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Project Sylpheed Hands-On

We get our hands on Microsoft's upcoming space shooter follow-up to the old Game Arts classic.


You may remember Silpheed as the 1988 PC side-scrolling shooter that looked intriguingly 3D for a game of its time. Or perhaps you remember it as the 1993 Sega CD shooter, which promised ground-breaking real 3D only to be overshadowed by a certain fox, now a star. The series returned with Silpheed: The Lost Planet, but it was met with as many jeers as cheers. So now that the aging shooter series is readying for a launch on the Xbox 360, what new course have Square Enix and Microsoft plotted?

Their first act was to change the name from Silpheed to Project Sylpheed. Why, indeed? Perhaps to bring the title closer to its roots, the 19th-century ballet La Sylphide about love, spite, and wood nymphs. Although we didn't see any nymphs or bewitched scarves (the heroes' undoing in the ballet), Project Sylpheed looks to be a space opera in its own right, complete with unrequited love, betrayal, and laser beams--Daft Punk meets Flight of the Valkyries.

Is this the male lead? Or the female lead?
Is this the male lead? Or the female lead?

The story follows the interstellar drama of young space cadets enmeshed in a war between an overbearing empire and an upstart rebellion. All the pieces of an anime saga are intact, complete with androgynous male hero, Katana (at least it's not Stiletto); innocent, chaste, and helpless female lead, Ellen; woman with huge breasts, Sandra; and white-haired villain, Night Raven. As Katana, you'll slice through exotic space-scapes in your slick-looking fighter jet, while war, drama, and the universe itself unfold all around you.

The perspective is a behind-the-ship view, with the vessel perpetually at the bottom-middle of the screen. Unlike other entries in the series, this is no rail shooter, you have full range of motion within large, stellar battle quadrants. How you maneuver in those 360 degrees is unusual in that you don't strictly turn, you rotate, like a real fighter jet. So if you want to turn right, you rotate until what was on your right is above you and pull up.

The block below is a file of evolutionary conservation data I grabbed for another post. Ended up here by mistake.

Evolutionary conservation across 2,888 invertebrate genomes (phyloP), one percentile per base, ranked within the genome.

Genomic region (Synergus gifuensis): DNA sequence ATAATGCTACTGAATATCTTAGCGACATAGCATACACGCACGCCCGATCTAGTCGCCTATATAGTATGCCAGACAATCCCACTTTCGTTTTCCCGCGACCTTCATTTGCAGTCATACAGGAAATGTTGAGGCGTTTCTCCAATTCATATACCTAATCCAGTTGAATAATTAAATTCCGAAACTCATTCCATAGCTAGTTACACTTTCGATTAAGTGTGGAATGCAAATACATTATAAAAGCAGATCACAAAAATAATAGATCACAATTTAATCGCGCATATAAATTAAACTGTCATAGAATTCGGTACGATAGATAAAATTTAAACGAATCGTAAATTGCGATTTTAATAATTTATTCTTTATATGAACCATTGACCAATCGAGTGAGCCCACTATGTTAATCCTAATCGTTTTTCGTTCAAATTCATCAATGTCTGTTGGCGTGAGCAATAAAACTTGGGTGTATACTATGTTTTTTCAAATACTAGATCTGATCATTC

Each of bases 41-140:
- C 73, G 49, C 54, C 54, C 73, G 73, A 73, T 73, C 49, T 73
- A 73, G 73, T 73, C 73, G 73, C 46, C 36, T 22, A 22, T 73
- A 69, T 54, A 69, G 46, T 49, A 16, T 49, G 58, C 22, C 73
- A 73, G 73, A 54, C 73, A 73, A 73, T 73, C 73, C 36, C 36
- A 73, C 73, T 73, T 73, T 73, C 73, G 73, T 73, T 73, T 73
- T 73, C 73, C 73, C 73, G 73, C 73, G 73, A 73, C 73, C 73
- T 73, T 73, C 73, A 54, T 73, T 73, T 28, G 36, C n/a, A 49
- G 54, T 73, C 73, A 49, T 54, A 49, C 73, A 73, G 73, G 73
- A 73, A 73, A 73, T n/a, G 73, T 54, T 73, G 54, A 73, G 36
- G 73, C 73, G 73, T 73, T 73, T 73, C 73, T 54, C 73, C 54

It can be a little discombobulating at first, but the game has several measures in place to make sure you can always get your bearings. The most helpful of these is the ability to automatically face your nearest enemy by simply holding the A and B buttons. From there, you can pull the L and R triggers to match your mark's speed, making it easy to stay on your enemy's tail, as long as you maneuver with your enemy.

One laser is cool. A bazillion lasers is Sylpheed.
One laser is cool. A bazillion lasers is Sylpheed.

When you come within striking distance, your ship's computer will draw a targeting reticle to illustrate where you'd need to fire to hit your target. Slowly and steadily, you'll move your crosshairs into that window then fire. What happens next depends on which weapons are equipped.

For starters, you always have a nose weapon (usually a machine gun) and two main weapons (beams, lasers, missiles or bombs). You begin the game with an arsenal that would make Darth Vader jealous and can buy dozens more with credits you earn for your performances in each mission. At first, you'll be in love with the multiple-heat-seeking missile launcher for the way it can target and eliminate multiple weak foes. But as your piloting touch becomes finer and you learn to patiently follow enemies, you'll begin to appreciate the scalpel-like laser weapons, as well as the rapid-firing-but-unguided rockets.

Whatever your preference, you will never lack for things to shoot at because the spaces in Project Sylpheed are always humming with swarms of enemies, from tiny fighter jets to giant space frigates. While smaller foes can be dispatched any number of ways, large ships have hard points that must be disabled before they can be destroyed; not to mention heavy weaponry that can reduce your high-tech flying machine to a low-tech tangle of metal faster than you can say "Space Balls!"

Lucy in the sky with dogfights.
Lucy in the sky with dogfights.

In other space shooters, it's easy to get dozens of kills without actually seeing your targets through the lock-on reticle because their ships are small and space is black. In Project Sylpheed, you're also up against small, would-be invisible ships except for the psychedelic pink wakes they leave everywhere they go. Not only do these help you spot enemies you haven't targeted yet, they also make the game look more interesting than your typical jumble of targeting diamonds and weapons fire. Then again, some areas don't require any extra beautification, taking place around gorgeously detailed orbital space stations or near neon nebulas--few space operas have had better backdrops.

These would also seem to be the perfect settings for massive online battles, although the build we played had no multiplayer features. Whether Game Arts and Square Enix plan to boldly go into the online frontier or remain in orbit around their rich, anime space-saga, Project Sylpheed could be a ship to jump on when it blasts off this summer.

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